Recent Air Accidents
Below are a number of recent air accidents. If you were involved in any of these accidents, or any other air accident and would like to speak in confidence with an expert, please contact a member of the Aviation Team
Symbios Orthopédie SA - Portugal
17 April 2017
Piper PA-31T Cheyenne II
On 17 April 2017 a Piper PA-31T Cheyenne II crashed next to a Lidl supermarket in Tires, shortly after takeoff from Cascais Airport in Portugal, killing the four persons on board, a lorry driver on the ground and injuring a number of persons on the ground. It is reported that the aircraft climbed to a height of around 300 feet, banked left despite being cleared for a right turn, the bank to the left increased along with a decrease in airspeed which resulted in the aircraft entering an aerodynamic stall, causing loss of lift and the steep descent to the impact point.
Irish Coastguard (CHC Helicopters) - Ireland
14 March 2017
On Tuesday 14 March 2017, a Sikorsky S-92 Irish Coastguard helicopter known as Rescue 116 (R116), crashed at sea while supporting another helicopter that was rescuing an injured man from a fishing vessel 150 miles off the coast of Co Mayo. The bodies of the two pilots have been recovered and the search continues for the other two rear crew members.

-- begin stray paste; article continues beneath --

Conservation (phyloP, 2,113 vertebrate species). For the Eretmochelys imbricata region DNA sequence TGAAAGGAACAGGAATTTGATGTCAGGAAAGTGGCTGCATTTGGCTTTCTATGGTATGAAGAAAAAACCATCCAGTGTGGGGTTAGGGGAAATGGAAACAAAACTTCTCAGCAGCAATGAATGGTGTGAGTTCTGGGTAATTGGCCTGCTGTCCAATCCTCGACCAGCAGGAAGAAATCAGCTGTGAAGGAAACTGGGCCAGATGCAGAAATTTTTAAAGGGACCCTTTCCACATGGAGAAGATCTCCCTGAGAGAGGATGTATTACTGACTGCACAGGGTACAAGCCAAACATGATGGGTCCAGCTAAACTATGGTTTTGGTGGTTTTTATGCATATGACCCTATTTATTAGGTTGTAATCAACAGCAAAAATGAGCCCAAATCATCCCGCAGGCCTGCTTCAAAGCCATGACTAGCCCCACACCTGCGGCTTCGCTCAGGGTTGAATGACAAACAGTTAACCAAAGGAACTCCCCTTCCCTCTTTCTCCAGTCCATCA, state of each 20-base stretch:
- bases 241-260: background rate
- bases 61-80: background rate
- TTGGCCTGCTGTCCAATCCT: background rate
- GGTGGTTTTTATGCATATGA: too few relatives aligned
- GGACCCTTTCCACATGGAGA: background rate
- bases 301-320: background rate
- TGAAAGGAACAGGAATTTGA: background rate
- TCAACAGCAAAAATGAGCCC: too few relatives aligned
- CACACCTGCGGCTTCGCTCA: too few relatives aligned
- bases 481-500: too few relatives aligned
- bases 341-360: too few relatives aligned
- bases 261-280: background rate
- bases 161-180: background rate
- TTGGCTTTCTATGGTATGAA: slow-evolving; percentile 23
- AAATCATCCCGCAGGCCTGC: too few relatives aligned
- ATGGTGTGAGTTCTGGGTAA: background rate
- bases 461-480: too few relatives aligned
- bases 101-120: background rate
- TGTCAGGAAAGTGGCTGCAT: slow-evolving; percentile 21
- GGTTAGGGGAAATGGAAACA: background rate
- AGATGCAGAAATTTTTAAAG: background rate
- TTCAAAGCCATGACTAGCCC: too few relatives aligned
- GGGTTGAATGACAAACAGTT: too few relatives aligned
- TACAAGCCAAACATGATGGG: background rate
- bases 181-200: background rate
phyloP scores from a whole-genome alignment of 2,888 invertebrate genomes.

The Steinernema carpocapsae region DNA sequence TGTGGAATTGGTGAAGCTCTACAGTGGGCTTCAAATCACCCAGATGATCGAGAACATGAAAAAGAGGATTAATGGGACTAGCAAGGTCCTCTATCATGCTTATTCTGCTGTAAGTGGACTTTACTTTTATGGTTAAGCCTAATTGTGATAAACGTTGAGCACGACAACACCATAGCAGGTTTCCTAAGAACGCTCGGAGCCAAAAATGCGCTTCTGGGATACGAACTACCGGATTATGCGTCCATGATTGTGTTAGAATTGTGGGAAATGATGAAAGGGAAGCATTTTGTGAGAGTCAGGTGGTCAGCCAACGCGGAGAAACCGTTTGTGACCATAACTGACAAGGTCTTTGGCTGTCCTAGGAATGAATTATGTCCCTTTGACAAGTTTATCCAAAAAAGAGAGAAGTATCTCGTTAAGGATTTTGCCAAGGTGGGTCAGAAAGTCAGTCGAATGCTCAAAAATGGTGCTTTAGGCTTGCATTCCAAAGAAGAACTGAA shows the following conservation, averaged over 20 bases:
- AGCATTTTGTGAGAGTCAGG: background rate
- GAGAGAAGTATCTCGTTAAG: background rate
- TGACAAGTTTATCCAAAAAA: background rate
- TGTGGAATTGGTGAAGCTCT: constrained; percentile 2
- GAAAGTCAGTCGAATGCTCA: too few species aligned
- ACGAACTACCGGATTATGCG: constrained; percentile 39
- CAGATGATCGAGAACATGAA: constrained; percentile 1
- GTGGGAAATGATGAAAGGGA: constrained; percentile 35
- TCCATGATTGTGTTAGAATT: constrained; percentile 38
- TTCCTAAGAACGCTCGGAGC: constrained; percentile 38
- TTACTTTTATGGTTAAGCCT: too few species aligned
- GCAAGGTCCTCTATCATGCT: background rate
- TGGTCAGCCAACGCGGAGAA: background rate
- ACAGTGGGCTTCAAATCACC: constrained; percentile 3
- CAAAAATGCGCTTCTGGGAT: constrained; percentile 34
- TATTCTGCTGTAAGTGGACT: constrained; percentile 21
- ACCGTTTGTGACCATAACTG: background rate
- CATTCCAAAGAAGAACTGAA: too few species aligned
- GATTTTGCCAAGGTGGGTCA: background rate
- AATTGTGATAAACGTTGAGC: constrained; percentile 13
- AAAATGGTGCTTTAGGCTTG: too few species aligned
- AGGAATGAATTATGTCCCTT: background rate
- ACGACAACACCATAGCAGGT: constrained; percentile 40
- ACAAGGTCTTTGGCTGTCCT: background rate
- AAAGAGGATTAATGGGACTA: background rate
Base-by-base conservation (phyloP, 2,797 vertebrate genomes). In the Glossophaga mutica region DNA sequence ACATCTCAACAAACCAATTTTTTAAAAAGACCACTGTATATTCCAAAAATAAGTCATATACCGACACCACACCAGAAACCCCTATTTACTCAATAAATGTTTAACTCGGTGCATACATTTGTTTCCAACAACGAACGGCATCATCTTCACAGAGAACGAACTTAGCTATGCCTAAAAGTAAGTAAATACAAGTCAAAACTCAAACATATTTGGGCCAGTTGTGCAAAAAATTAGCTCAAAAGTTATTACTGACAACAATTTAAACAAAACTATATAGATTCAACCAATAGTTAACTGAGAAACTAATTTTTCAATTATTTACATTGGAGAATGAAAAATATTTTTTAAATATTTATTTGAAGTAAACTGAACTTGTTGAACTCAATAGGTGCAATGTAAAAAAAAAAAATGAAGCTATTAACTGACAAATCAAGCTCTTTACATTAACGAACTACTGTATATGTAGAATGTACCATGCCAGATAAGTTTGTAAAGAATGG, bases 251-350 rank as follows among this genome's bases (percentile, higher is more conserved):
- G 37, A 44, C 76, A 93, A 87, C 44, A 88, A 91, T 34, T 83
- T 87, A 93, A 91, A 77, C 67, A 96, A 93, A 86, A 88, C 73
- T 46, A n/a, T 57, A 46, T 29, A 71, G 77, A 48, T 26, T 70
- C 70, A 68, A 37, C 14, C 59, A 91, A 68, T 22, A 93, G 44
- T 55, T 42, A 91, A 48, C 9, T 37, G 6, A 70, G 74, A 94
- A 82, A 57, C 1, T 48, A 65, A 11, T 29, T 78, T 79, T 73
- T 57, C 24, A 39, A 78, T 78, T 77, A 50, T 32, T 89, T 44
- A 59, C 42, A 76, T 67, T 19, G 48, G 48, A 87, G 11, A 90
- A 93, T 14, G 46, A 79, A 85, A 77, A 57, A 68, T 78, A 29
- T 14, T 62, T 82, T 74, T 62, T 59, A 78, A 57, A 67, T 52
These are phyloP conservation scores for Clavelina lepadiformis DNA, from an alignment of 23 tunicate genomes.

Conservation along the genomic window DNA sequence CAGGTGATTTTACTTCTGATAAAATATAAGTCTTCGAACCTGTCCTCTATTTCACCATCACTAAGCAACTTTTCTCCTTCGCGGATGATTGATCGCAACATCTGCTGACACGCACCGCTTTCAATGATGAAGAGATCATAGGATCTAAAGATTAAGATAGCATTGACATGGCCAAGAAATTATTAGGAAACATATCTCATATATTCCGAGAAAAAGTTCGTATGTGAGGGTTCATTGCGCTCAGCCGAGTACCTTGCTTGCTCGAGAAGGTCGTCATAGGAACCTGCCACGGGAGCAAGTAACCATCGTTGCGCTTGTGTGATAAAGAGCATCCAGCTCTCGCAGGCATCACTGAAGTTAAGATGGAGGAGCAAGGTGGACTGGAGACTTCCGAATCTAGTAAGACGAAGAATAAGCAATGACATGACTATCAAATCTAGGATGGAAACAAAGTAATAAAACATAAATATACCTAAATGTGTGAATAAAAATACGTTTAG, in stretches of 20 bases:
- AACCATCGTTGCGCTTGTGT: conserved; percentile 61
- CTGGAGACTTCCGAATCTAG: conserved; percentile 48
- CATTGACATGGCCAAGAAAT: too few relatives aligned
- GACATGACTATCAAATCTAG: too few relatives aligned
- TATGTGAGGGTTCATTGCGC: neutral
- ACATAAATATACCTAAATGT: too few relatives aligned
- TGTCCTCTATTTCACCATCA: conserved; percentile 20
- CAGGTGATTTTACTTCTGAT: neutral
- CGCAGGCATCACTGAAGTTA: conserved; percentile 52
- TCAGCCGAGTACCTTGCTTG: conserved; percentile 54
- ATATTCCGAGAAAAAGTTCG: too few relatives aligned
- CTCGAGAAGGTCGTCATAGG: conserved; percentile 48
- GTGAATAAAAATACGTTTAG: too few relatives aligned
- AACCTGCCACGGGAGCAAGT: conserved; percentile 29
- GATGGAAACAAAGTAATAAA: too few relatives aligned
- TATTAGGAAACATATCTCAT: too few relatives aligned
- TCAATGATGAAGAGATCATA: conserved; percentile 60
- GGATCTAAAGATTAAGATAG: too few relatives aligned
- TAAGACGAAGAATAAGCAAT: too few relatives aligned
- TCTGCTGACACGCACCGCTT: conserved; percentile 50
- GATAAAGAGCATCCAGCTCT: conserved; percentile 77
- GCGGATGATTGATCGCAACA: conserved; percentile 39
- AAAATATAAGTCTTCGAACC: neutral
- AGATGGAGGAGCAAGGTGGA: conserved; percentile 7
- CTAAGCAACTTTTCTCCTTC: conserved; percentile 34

The Irish Air Accident Investigation Unit (AAIU) published a preliminary report on 13 April 2017. The report states that at just after 11pm, R116 departed from Dublin airport with a crew of four - two pilots and two rear crew (a winch operator and a winchman). The pilots decided to refuel at Blacksod Lighthouse, located at Blacksod Bay on the west coast of Ireland. On reaching a point off the west coast, the pilots commenced a descent to refuel at Blacksod. During the descent the helicopter tracked westerly over the sea and on reaching a height of 200 feet above the sea it turned left and the captain selected a heading to a waypoint on the helicopters flight management system. This waypoint is close to Black Rock Island, which is the largest of a group of rocks around 9 miles west of Blacksod Bay, has a 50 feet high lighthouse and a total height of 282 feet above sea level. The helicopter flew at 200 feet and at a speed of 75 knots on a collision course towards Black Rock. Around 13 seconds prior to impact with the island, one of the rear crew (possibly the winch operator using the aircraft high definition camera system), identified an island ahead and warned the pilots to turn right. A heading change was instigated and two seconds prior to impact the helicopter rapidly pitched nose up. The helicopter impacted with the island then lost control and crashed into the sea.